Best Trade School Jobs
According to The College Board's Annual Survey of Colleges, the cost of traditional college has more than doubled over the past 20 years. Meanwhile, trade school jobs, which do not require a degree, are in demand. Many trade jobs pay above-average salaries and may provide opportunities to start working — and start making money — sooner.
We used data from the U.S. Bureau of Labor Statistics (BLS) to source some of the highest paying trades, ranked below. We also include costs associated with training and advice for paying for training in one of these fields. Click on the job title to read more about what the position entails.
|Job title||Average salary||Projected job growth rate|
|Construction manager/general contractor||$107,260||8%|
|Electrical power-line installers||$74,410||2%|
|Physical therapy assistant||$59,440||33%|
|Licensed Practical or Vocational Nurse||$50,090||9%|
Recently, job openings in manufacturing have skyrocketed, nearly tripling between April 2020 and April 2021, according to data from the BLS.
Construction managers coordinate teams of manufacturing professionals to execute the project correctly and on time. They are enterprising self-starters who are just as skilled in collaboration as they are in the technical aspects of the trade.
Some construction managers have a bachelor’s degree, but many work as general contractors and have reached their position after years of experience in another trade. You might be cut out for this profession if you are a dreamer and a doer — capable of seeing the big picture and highly attentive to details that make a project come together.
Dental hygienists help support patients’ preventative oral health to avoid these emergencies and other adverse health outcomes.
As a trained dental hygienist, you’ll encounter variety in your career. According to the American Dental Hygienists Association (ADHA), dental hygienists can step into roles as clinicians, educators, public health workers, entrepreneurs, and other specializations.
Electrical Power-Line Installer
The work of an electrical power-line installer is anything but boring. It demands technical skill, coordination, and working up high or in tight spaces. This profession also supplies a basic need — electricity.
The average electrical power-line installer earned far beyond the national average salary in 2020. And the 90th percentile earned over $100,000. People in this field gain skills on the job through an apprenticeship program and sometimes supplement their training with a year-long certificate.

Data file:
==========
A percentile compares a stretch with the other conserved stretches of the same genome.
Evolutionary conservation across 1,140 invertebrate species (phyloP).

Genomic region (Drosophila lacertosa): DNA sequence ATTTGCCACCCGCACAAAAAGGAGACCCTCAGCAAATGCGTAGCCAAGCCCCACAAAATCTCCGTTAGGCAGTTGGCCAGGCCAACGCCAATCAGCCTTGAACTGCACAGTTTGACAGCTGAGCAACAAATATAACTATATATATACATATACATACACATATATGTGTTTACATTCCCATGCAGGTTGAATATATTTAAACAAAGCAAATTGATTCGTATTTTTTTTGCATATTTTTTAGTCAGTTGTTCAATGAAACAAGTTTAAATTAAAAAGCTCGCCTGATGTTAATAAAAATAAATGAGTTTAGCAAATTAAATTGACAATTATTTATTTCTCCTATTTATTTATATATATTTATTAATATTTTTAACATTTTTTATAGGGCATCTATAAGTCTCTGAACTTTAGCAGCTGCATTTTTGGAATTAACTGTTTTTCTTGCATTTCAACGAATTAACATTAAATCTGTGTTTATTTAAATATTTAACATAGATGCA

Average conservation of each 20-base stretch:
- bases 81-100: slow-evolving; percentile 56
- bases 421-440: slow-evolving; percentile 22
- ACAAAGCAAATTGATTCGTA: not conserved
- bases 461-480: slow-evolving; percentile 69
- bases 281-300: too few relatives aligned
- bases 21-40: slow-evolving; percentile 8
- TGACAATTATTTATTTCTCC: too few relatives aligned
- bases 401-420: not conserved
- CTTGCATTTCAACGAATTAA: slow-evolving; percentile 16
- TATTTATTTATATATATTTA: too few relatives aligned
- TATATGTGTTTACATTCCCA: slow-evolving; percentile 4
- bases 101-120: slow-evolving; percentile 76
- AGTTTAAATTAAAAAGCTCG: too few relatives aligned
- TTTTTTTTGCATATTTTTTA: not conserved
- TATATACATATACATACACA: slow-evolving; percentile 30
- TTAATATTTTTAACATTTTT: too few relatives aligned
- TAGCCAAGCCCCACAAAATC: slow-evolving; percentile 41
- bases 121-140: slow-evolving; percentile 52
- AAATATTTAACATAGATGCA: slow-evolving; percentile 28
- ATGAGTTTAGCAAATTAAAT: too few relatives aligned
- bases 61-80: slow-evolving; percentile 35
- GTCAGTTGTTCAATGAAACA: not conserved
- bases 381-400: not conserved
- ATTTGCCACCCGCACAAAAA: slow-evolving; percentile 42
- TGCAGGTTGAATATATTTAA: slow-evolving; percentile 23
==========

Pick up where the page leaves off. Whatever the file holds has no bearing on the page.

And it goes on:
Building and home inspectors apply their knowledge and experience in construction trades to investigate homes and commercial buildings for quality and safety. Proper inspections can spot structural problems before they cause problems — potentially saving lives.
The training and certification requirements for building inspectors vary widely across states. But according to the Occupational Information Network (O*Net), about half of building inspectors have a post-secondary certificate or associate degree.
Respiratory therapist jobs have one of the fastest projected growth rates on our best trade school jobs list. People in this profession treat patients of all ages and perform many different roles, from direct therapy to education.
Respiratory therapists help patients with breathing problems, help people quit smoking, and advocate for research on lung diseases, according to the American Association for Respiratory Care (AARC).
Being an electrician involves complex problem-solving, collaboration with construction teams, and highly technical work. Because aging buildings frequently need maintenance and repairs and new construction needs to be connected to the grid, electricians are always in demand.
Electricians learn on the job through apprenticeship programs, which can take several years to complete but eventually lead to higher-than-average pay. Experienced electricians in the 90th pay percentile earned $98,720 a year.
A plumber’s day-to-day responsibilities are constantly changing. One thing that stays the same: plumbing jobs take equal parts collaboration — to understand someone’s emergency — and independence — to apply your skills to solve the problem at hand.
Like electricians, plumbers start as apprentices, meaning they can earn money while gaining the experience and expertise they need to be a master of their trade.
Physical Therapy Assistant